Vaccination is an important step in the fight against the ongoing COVID-19 pandemic. Being vaccinated for COVID-19 protects you from becoming infected and possibly infecting those around you.
COVID-19 vaccines that have been approved by the Food and Drug Administration are being distributed by local states and communities, and they are free. If you are eligible to be vaccinated for COVID-19, you are encouraged to do so as soon as possible.
“It is so important to get this vaccine when it’s offered to you,” says Dr. Melanie Swift, co-chair of the Mayo Clinic COVID-19 Vaccine Allocation and Distribution Work Group. “Even if you’re healthy, even if you might not be at risk for complications from COVID-19 yourself.”
Dr. Swift says being vaccinated for COVID-19 offers protection for you and others.
“Our society really needs everyone to be vaccinated so that we can stop transmission. And that means the virus stops replicating. It stops mutating and making these variants that keep coming up, and we can have safe communities and start going back to normal life. These vaccines are our quickest and safest way to get immunity so we can go back to normal life and end the pandemic.”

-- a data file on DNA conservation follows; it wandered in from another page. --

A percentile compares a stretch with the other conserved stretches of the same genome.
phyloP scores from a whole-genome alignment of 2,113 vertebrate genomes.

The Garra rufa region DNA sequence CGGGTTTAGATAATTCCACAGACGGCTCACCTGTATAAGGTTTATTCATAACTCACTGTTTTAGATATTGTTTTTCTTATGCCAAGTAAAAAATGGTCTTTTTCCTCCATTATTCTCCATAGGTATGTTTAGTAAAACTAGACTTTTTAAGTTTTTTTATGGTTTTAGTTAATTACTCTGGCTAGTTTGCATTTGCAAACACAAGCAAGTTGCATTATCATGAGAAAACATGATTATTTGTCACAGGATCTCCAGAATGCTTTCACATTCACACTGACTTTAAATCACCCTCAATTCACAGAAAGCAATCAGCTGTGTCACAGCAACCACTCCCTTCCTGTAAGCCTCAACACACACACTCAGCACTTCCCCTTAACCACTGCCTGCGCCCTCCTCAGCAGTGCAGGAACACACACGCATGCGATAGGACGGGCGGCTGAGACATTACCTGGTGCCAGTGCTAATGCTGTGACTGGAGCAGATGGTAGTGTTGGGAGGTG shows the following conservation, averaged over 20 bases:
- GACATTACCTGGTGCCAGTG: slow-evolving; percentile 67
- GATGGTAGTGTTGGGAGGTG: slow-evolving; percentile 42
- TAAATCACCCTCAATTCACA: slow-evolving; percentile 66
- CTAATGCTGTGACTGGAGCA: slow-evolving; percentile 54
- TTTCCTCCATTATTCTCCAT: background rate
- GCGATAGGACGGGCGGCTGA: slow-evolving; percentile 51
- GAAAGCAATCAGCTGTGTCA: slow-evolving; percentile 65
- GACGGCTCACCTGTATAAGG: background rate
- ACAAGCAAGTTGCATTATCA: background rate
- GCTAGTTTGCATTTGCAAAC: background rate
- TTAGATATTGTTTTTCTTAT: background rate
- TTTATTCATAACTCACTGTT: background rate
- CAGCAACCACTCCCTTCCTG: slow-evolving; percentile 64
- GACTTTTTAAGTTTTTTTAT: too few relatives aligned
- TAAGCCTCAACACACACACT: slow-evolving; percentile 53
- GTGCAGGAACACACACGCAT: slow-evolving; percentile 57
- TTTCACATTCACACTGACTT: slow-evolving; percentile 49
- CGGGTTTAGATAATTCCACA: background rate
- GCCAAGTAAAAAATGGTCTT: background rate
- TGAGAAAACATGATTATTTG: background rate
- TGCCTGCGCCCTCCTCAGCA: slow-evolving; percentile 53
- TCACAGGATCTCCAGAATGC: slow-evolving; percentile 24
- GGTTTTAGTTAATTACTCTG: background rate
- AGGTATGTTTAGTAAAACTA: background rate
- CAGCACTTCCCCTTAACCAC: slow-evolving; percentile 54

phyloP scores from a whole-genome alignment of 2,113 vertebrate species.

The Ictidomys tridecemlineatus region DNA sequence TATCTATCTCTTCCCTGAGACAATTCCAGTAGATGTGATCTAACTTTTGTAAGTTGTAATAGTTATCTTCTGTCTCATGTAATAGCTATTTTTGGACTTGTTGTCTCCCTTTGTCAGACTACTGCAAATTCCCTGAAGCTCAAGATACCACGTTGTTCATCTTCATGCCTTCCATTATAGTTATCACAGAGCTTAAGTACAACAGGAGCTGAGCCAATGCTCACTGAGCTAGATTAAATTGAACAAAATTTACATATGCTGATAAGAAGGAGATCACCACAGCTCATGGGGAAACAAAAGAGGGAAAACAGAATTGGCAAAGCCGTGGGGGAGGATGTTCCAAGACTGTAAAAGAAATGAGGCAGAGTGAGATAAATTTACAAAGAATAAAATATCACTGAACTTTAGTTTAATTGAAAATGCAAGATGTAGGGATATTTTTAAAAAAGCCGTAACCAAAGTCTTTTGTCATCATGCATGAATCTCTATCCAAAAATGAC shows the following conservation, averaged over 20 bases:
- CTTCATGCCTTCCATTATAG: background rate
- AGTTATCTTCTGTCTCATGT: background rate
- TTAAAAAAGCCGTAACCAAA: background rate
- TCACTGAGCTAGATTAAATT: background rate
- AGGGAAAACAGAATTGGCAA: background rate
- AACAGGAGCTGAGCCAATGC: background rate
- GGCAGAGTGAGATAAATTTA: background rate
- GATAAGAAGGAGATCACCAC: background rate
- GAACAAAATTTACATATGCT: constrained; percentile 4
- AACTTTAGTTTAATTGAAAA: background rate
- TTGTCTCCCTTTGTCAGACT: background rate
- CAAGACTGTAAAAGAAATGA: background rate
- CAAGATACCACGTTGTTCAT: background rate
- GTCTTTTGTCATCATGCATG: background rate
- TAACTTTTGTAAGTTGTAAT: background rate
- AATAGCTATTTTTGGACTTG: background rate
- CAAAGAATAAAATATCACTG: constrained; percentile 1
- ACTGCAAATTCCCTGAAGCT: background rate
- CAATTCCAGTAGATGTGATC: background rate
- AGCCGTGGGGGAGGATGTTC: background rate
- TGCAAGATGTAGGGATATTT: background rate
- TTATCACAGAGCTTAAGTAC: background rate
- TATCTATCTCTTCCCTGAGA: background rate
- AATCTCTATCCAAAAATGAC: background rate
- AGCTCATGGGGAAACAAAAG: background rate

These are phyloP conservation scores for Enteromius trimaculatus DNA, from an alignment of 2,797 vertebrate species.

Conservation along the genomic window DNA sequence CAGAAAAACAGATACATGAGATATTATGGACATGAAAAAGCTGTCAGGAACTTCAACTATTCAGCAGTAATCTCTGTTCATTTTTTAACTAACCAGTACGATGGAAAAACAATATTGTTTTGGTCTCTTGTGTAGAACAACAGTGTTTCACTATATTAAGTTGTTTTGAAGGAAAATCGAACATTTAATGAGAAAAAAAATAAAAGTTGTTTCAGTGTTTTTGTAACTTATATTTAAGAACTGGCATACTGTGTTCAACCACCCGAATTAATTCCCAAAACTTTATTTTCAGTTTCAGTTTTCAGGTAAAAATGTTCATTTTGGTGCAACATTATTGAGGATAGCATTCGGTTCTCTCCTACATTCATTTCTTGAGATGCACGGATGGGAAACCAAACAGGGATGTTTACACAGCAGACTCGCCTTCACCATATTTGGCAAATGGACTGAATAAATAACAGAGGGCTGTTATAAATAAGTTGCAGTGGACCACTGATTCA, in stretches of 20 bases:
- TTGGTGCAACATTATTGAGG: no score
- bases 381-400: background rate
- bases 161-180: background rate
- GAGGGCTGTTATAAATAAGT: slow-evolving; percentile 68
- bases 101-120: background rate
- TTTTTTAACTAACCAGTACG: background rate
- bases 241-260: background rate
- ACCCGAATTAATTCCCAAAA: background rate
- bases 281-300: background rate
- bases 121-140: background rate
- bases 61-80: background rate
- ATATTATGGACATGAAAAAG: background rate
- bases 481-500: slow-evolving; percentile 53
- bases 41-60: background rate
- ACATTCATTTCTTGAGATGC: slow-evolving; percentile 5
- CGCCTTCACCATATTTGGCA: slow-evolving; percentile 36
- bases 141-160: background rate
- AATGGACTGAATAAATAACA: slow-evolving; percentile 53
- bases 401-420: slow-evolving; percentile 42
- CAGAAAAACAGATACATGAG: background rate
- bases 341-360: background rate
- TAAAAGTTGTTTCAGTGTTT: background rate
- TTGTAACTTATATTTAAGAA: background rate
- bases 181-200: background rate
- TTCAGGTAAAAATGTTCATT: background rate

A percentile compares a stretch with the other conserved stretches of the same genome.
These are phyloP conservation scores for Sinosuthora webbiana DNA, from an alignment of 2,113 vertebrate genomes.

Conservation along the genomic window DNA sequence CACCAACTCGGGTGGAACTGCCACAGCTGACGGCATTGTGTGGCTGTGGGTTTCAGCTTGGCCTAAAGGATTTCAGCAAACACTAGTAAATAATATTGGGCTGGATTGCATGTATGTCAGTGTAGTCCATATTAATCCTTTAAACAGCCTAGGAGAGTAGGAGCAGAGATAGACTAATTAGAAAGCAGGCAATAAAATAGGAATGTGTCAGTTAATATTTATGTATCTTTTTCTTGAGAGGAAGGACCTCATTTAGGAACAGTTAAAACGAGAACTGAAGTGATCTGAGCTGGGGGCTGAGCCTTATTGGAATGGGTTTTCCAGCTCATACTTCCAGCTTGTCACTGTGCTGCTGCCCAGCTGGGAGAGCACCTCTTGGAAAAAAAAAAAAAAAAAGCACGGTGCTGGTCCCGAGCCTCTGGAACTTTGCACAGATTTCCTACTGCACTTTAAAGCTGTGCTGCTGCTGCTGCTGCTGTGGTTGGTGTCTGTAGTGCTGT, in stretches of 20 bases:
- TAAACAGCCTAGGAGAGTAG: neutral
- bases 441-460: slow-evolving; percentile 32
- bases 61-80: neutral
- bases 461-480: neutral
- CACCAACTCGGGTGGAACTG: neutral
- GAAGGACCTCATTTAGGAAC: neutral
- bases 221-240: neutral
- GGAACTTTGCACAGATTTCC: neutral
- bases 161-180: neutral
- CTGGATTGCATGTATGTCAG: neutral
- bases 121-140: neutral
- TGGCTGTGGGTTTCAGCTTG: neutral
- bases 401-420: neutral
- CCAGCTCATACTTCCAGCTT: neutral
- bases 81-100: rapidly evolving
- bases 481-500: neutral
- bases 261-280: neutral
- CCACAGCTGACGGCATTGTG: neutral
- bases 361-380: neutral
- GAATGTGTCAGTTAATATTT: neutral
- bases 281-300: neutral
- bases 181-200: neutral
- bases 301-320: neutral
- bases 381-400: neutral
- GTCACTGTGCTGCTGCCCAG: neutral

If you are unsure about your eligibility or you want to wait for others to be vaccinated, Dr. Swift offers some thoughts.
“If you’re offered vaccine, you’re eligible. Get the vaccine. It is really not a personal ethics test. If you’re offered vaccine, the right answer is: ‘Yes, thank you. I’ll take the vaccine.’ People should not feel guilty about getting vaccinated.”
Here’s what you can do to slow the spread of COVID-19:
- Get vaccinated for COVID-19 when you’re invited to do so.
- Wear a mask that covers your nose and mouth to protect yourself and others.
- Stay 6 feet apart from others who don’t live with you.
- Avoid crowds and poorly ventilated indoor spaces.
- Wash your hands often with soap and water. Use hand sanitizer if soap and water aren’t available.
- Contact your state health department for more information on its plan for COVID-19 vaccination.
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Why you should get the first COVID-19 vaccine offered to you (2021, April 6)
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